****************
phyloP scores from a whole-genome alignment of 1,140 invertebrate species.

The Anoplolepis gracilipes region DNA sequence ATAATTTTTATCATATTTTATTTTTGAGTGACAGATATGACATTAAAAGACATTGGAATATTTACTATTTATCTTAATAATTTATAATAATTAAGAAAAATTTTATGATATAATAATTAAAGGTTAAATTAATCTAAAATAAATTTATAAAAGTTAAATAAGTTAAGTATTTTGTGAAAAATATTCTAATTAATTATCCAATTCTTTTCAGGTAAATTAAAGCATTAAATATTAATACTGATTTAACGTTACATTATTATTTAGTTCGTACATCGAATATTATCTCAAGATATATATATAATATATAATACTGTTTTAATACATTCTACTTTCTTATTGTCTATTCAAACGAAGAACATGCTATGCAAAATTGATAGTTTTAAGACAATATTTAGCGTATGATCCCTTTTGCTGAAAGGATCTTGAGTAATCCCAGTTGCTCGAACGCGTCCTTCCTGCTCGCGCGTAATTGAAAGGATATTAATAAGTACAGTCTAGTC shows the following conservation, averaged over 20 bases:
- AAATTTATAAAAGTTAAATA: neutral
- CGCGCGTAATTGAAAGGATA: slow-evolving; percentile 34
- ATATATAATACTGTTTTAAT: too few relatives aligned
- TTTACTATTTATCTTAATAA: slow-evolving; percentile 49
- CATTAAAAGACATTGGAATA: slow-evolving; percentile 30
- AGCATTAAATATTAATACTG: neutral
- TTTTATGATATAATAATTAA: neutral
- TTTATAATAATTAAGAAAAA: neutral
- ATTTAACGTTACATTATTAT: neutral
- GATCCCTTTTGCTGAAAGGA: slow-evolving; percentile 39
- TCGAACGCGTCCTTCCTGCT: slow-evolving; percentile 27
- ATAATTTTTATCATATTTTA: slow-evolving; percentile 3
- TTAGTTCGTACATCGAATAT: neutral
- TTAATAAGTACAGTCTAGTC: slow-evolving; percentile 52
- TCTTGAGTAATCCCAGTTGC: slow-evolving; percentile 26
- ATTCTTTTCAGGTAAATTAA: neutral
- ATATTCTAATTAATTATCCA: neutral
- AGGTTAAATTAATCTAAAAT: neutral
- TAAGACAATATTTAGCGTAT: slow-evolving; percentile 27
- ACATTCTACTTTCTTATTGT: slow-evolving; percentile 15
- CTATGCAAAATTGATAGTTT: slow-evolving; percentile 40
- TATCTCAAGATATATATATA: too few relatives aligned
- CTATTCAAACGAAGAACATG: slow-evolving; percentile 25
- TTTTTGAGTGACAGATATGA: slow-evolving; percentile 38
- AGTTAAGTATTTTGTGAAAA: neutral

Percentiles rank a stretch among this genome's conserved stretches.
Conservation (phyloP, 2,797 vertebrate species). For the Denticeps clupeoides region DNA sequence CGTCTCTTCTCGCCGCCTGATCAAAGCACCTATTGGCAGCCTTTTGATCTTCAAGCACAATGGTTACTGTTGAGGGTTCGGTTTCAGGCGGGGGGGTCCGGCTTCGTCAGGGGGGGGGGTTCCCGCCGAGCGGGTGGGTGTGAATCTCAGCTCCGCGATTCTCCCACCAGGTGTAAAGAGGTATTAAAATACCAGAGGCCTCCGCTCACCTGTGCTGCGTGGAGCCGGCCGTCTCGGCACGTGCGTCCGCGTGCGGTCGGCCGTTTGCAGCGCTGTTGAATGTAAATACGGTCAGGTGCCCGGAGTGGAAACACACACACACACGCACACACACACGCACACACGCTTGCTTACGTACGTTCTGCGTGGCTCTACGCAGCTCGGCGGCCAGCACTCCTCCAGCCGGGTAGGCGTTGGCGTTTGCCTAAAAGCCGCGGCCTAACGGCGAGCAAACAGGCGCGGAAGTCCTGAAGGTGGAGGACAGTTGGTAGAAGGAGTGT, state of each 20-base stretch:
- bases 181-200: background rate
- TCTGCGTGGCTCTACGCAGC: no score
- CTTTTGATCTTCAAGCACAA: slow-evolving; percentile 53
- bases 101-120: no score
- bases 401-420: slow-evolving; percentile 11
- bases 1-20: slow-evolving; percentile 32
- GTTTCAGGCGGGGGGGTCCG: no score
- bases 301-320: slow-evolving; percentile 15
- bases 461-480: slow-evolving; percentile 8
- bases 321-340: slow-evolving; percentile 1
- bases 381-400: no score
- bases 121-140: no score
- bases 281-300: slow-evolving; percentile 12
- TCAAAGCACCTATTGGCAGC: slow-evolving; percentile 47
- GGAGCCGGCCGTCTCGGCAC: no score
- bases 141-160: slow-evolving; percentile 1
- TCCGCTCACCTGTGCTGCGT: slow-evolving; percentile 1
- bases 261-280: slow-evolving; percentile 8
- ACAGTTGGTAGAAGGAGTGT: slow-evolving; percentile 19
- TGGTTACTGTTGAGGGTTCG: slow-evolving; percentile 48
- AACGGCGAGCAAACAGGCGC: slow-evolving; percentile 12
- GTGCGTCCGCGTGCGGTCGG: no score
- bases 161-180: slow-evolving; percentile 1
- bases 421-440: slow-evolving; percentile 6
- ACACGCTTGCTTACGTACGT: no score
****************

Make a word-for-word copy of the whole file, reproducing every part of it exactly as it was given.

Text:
phyloP scores from a whole-genome alignment of 1,140 invertebrate species.

The Anoplolepis gracilipes region DNA sequence ATAATTTTTATCATATTTTATTTTTGAGTGACAGATATGACATTAAAAGACATTGGAATATTTACTATTTATCTTAATAATTTATAATAATTAAGAAAAATTTTATGATATAATAATTAAAGGTTAAATTAATCTAAAATAAATTTATAAAAGTTAAATAAGTTAAGTATTTTGTGAAAAATATTCTAATTAATTATCCAATTCTTTTCAGGTAAATTAAAGCATTAAATATTAATACTGATTTAACGTTACATTATTATTTAGTTCGTACATCGAATATTATCTCAAGATATATATATAATATATAATACTGTTTTAATACATTCTACTTTCTTATTGTCTATTCAAACGAAGAACATGCTATGCAAAATTGATAGTTTTAAGACAATATTTAGCGTATGATCCCTTTTGCTGAAAGGATCTTGAGTAATCCCAGTTGCTCGAACGCGTCCTTCCTGCTCGCGCGTAATTGAAAGGATATTAATAAGTACAGTCTAGTC shows the following conservation, averaged over 20 bases:
- AAATTTATAAAAGTTAAATA: neutral
- CGCGCGTAATTGAAAGGATA: slow-evolving; percentile 34
- ATATATAATACTGTTTTAAT: too few relatives aligned
- TTTACTATTTATCTTAATAA: slow-evolving; percentile 49
- CATTAAAAGACATTGGAATA: slow-evolving; percentile 30
- AGCATTAAATATTAATACTG: neutral
- TTTTATGATATAATAATTAA: neutral
- TTTATAATAATTAAGAAAAA: neutral
- ATTTAACGTTACATTATTAT: neutral
- GATCCCTTTTGCTGAAAGGA: slow-evolving; percentile 39
- TCGAACGCGTCCTTCCTGCT: slow-evolving; percentile 27
- ATAATTTTTATCATATTTTA: slow-evolving; percentile 3
- TTAGTTCGTACATCGAATAT: neutral
- TTAATAAGTACAGTCTAGTC: slow-evolving; percentile 52
- TCTTGAGTAATCCCAGTTGC: slow-evolving; percentile 26
- ATTCTTTTCAGGTAAATTAA: neutral
- ATATTCTAATTAATTATCCA: neutral
- AGGTTAAATTAATCTAAAAT: neutral
- TAAGACAATATTTAGCGTAT: slow-evolving; percentile 27
- ACATTCTACTTTCTTATTGT: slow-evolving; percentile 15
- CTATGCAAAATTGATAGTTT: slow-evolving; percentile 40
- TATCTCAAGATATATATATA: too few relatives aligned
- CTATTCAAACGAAGAACATG: slow-evolving; percentile 25
- TTTTTGAGTGACAGATATGA: slow-evolving; percentile 38
- AGTTAAGTATTTTGTGAAAA: neutral

Percentiles rank a stretch among this genome's conserved stretches.
Conservation (phyloP, 2,797 vertebrate species). For the Denticeps clupeoides region DNA sequence CGTCTCTTCTCGCCGCCTGATCAAAGCACCTATTGGCAGCCTTTTGATCTTCAAGCACAATGGTTACTGTTGAGGGTTCGGTTTCAGGCGGGGGGGTCCGGCTTCGTCAGGGGGGGGGGTTCCCGCCGAGCGGGTGGGTGTGAATCTCAGCTCCGCGATTCTCCCACCAGGTGTAAAGAGGTATTAAAATACCAGAGGCCTCCGCTCACCTGTGCTGCGTGGAGCCGGCCGTCTCGGCACGTGCGTCCGCGTGCGGTCGGCCGTTTGCAGCGCTGTTGAATGTAAATACGGTCAGGTGCCCGGAGTGGAAACACACACACACACGCACACACACACGCACACACGCTTGCTTACGTACGTTCTGCGTGGCTCTACGCAGCTCGGCGGCCAGCACTCCTCCAGCCGGGTAGGCGTTGGCGTTTGCCTAAAAGCCGCGGCCTAACGGCGAGCAAACAGGCGCGGAAGTCCTGAAGGTGGAGGACAGTTGGTAGAAGGAGTGT, state of each 20-base stretch:
- bases 181-200: background rate
- TCTGCGTGGCTCTACGCAGC: no score
- CTTTTGATCTTCAAGCACAA: slow-evolving; percentile 53
- bases 101-120: no score
- bases 401-420: slow-evolving; percentile 11
- bases 1-20: slow-evolving; percentile 32
- GTTTCAGGCGGGGGGGTCCG: no score
- bases 301-320: slow-evolving; percentile 15
- bases 461-480: slow-evolving; percentile 8
- bases 321-340: slow-evolving; percentile 1
- bases 381-400: no score
- bases 121-140: no score
- bases 281-300: slow-evolving; percentile 12
- TCAAAGCACCTATTGGCAGC: slow-evolving; percentile 47
- GGAGCCGGCCGTCTCGGCAC: no score
- bases 141-160: slow-evolving; percentile 1
- TCCGCTCACCTGTGCTGCGT: slow-evolving; percentile 1
- bases 261-280: slow-evolving; percentile 8
- ACAGTTGGTAGAAGGAGTGT: slow-evolving; percentile 19
- TGGTTACTGTTGAGGGTTCG: slow-evolving; percentile 48
- AACGGCGAGCAAACAGGCGC: slow-evolving; percentile 12
- GTGCGTCCGCGTGCGGTCGG: no score
- bases 161-180: slow-evolving; percentile 1
- bases 421-440: slow-evolving; percentile 6
- ACACGCTTGCTTACGTACGT: no score